It’s an exciting time to be a construction project manager. The housing industry has rebounded since the collapse of the market in 2008. Construction projects are on the rise both in the public and private sectors. The construction project management industry in America is also thriving, with its $193 billion revenue recorded as of October 2019.
It’s an auspicious time, and as a project manager, you need to be on top of your game and ensure that the projects you are overseeing are completed on time and at the highest quality. As a PM, you manage your workers, work with vendors that supply excavator construction equipment, and deal with a sundry of on- and off-site issues. Despite these conditions, you need to remain productive and be on top of your game. How do you do it?
In 2018, the Bureau of Labor and Statistics reported that there were more than 471,000 construction project management jobs in the U.S. One of the things that will make this job enjoyable is the projected 10% growth rate in the next eight years. It is also one of the well-paid jobs in construction with a median pay of more than $93,000.
Construction project managers or PMs are in high demand today and will continue to be so, barring another catastrophe in the market. High demand also means that the competition might be fierce. Companies will be attracting the best ones in the business. And you need to make sure that your knowledge and experience can go toe-to-toe with other candidates. If you lack in formal education or a degree, you might want to consider how you can enhance your education credentials. Knowledge and expertise in the fields of construction management and surveying will help keep you at the top of your game.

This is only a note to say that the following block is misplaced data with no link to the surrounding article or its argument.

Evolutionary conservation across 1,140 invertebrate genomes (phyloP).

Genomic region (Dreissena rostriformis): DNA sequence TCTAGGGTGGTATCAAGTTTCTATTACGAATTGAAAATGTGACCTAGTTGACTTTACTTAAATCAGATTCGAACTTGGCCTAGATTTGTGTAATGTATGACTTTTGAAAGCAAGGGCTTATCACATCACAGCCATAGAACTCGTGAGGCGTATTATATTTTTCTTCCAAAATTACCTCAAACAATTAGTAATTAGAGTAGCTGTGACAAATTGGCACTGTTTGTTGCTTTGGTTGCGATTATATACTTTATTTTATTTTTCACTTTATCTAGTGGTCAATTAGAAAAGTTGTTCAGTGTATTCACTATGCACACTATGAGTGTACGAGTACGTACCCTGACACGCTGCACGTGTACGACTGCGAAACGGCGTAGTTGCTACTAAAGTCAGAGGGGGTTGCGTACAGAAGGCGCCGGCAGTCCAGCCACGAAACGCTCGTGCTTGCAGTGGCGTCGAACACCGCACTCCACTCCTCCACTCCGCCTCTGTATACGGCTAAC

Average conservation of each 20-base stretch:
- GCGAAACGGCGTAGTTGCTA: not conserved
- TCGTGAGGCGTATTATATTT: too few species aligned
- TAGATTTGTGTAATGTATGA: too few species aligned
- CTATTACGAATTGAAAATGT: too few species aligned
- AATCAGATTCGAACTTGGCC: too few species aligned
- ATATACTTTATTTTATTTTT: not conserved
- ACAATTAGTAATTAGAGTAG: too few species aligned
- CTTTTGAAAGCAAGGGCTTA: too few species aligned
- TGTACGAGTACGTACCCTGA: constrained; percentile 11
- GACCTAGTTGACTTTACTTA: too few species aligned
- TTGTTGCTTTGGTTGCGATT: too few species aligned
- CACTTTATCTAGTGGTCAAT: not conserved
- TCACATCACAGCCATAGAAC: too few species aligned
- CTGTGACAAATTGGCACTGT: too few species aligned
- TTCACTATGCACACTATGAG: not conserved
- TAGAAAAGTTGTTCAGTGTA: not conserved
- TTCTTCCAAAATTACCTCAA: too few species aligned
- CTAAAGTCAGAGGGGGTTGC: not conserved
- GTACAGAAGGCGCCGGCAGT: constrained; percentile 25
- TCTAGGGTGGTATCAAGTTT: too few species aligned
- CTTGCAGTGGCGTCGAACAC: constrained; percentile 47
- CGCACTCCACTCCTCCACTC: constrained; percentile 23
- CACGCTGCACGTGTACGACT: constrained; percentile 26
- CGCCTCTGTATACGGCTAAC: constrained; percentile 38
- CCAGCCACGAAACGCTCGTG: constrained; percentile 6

Preparing for Challenges
One of the keys to being a good project manager is having the ability to recognize challenges and to act on them promptly and efficiently. Project delay, for a variety of reasons, is a typical problem. A good project manager will immediately make a sound decision to bring in additional help because not keeping the project on a schedule will cost money. This extra help can be tapped from other projects or could even come from other firms.
Another typical challenge faced by PMs is a new demand from the client. As PM, you must understand to the detail the scope of work of the contract and ensure that you are only doing what is specified. Make sure that you negotiate tactfully for additional fees and schedule an extension if the client is persistent in including the additions.
In a survey of project management experts, some of the recommended best practices center on the following:
- Communication and establishing a rapport with your team members is essential. When it comes to solving problems in the field or the office, they might be able to offer valuable insights.
- Stay abreast of new technology and the latest materials available. Drones are now being used not only for landscape photography but also for monitoring worker’s security.
- Recognize risk and mitigate them as soon as possible before they turn into real problems.
It is indeed a great time to be working as a project manager. You will reap the benefits of a stable industry that built structures in America worth $1.3 trillion. But you need to be prepared for the challenges and understand best practices to remain effective.